A Good Pilot is Always Learning

Human Performance Visual Illusions Awareness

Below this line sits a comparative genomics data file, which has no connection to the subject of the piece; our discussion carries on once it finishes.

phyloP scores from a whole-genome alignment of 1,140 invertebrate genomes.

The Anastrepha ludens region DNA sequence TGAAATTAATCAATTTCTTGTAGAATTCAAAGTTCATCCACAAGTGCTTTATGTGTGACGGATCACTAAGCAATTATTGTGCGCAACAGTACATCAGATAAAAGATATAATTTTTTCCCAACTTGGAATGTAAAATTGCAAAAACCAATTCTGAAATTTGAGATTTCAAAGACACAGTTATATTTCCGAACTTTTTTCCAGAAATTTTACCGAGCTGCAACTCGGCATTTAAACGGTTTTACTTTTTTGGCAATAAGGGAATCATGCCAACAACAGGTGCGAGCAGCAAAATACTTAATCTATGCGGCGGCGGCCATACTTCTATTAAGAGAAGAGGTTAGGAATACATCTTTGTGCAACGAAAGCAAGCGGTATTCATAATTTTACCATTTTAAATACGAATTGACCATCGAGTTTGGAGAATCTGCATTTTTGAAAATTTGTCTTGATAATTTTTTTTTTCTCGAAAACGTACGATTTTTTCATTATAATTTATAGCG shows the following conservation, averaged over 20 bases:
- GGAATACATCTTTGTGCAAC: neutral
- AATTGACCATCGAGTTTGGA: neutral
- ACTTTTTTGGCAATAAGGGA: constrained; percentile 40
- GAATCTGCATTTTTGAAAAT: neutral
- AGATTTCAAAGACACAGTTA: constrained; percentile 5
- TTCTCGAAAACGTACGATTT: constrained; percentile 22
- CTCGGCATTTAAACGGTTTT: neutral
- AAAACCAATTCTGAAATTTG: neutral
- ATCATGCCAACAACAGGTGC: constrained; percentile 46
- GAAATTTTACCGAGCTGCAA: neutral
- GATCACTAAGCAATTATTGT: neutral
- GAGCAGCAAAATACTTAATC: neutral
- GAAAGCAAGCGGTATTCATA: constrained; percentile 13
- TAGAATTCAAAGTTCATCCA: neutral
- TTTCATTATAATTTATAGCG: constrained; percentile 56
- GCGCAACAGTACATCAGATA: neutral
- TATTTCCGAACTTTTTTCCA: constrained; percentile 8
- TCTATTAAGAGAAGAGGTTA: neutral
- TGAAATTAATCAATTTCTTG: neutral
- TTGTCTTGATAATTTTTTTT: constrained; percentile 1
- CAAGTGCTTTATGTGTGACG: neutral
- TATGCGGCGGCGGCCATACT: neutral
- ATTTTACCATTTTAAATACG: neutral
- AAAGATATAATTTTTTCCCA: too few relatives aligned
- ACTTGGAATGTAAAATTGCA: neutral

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Human Performance Visual Illusions Awareness Flight Operations Briefing Notes Visual illusions can affect the decision about when and how fast to descend from the MDA(H). The following paragraph provides an expanded overview of all the factors and conditions creating visual illusions to discuss how each factor or condition may affect the pilot perception of: • • • IV.1 • − • − • • The airport and runway environment; The terrain separation; and, The aircraft vertical or lateral deviation from the intended flight-path. Usually, more than one factor is involved in a given approach, compounding the individual effects. Airport Environment "Black hole" along the final approach flight path: In case of approach over water or with an unlighted area on the approach path, the absence of visible ground features reduces the crew ability to perceive the aircraft lateral and vertical position relative to the intended flight path. Uphill or downhill terrain before the runway threshold: An uphill slope in the approach zone or a drop-off of terrain at the approach end of the runway creates an illusion of being too high (i.e., impression of a steep glide path, as shown on Figure 1), thus: Possibly inducing a correction (increasing the rate of descent) that places the aircraft below the intended glide path; or, Preventing the flight crew from detecting a too shallow flight path. Actual Glide Path Perceived Glide Path Figure 1 Effect of Terrain Up-hill Slope on Flight Path Perception Page 4 of 15

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